On Thursday, Clarissa Explains It All actress Melissa Joan Hart took to Instagram to announce via video that she had a breakthrough case of Covid. Though fully vaccinated, she says she likely contracted the illness from one of her sons bringing it home with them from school. “I am vaccinated and I got Covid, and it’s bad,” she said from her bed. “It’s weighing on my chest, it’s hard to breathe.” She also said that one of her kids also likely has the virus and that she’s hoping it doesn’t spread within the family. “Because if someone has to be taken to the hospital,” she says, her voice quavering with emotion. “I can’t go with them.”
Hart says that despite her family’s efforts in masking, minimizing exposure, and vaccinating, she’s “disappointed” in herself, as well as with some leaders and others who didn’t do everything they could have to prevent the spread of the illness. “I think as a country we got lazy, and I’m really mad my kids didn’t have to wear masks at school.”
Hart moved to Tennessee last year with her husband, Mark Wilkerson, and sons Tucker, 8; Braydon, 13; and Mason, 15, where Governor Bill Lee announced on Monday that parents were allowed to opt their children out of school mask mandates. According to the CDC, it is also among the states with the lowest vaccination rates among children – only 17% of teens are vaccinated against the coronavirus.
No one knows precisely how common breakthrough cases – Covid diagnoses that come after full vaccination – are. The CDC stopped tracking those that did not result in hospitalization or death back in May. Between January and April, however, the agency found just over 10,000 breakthrough cases among 101 million fully-vaccinated individuals who exhibited mostly asymptomatic or mild cases; in other words, .0001% of vaccinated individuals. The unvaccinated remain the primary victims of this illness, accounting for the vast majority of hospitalizations and 99% of Covid deaths as of July.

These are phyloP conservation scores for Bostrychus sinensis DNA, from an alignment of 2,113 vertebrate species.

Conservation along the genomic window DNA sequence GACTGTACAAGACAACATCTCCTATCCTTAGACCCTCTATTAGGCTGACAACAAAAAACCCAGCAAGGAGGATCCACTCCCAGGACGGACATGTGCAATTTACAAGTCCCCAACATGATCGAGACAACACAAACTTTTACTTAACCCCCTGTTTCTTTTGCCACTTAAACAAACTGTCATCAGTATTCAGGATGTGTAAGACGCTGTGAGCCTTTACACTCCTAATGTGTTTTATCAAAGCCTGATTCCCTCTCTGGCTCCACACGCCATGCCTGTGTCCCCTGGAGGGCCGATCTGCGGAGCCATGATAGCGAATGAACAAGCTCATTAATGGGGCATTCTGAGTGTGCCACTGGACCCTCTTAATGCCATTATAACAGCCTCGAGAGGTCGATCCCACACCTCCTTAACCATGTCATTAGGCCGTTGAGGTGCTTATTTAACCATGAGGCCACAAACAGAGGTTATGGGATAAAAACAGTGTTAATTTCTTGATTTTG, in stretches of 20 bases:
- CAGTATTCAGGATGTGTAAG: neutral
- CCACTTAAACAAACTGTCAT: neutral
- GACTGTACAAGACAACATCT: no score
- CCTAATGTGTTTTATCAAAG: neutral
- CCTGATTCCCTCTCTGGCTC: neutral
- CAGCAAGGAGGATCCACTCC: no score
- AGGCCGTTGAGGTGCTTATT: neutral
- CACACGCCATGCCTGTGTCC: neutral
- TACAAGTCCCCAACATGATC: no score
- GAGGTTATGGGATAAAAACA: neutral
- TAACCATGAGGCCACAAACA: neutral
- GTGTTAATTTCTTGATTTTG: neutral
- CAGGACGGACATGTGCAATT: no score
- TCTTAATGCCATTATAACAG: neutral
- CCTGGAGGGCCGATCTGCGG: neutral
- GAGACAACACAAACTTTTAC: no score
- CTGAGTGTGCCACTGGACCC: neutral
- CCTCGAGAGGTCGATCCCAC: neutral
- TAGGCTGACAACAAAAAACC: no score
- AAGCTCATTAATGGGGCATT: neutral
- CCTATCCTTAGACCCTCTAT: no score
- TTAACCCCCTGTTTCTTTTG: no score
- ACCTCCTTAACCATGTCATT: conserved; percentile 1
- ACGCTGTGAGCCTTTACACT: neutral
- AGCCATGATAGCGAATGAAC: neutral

Unfortunately, that number is likely rising due to the mutated Delta variant, according to The New York Times, which was not as prevalent in the country when the CDC found its initial findings, necessitating new masking guidelines in areas of high transmission. Since May, the agency has recommended masking in schools, which has proven an effective strategy in combatting the virus among children.
Fortunately, Hart also shared that her youngest child wore his mask to school every day because he was used to it from the year before. “Now if he does get it I can at least tell him he was a superhero to those in his classroom because he protected his teacher and his classmates from it.”
“I just wish I’d done better,” she says in conclusion. “It’s not over yet, I’d hoped it was but it’s not.”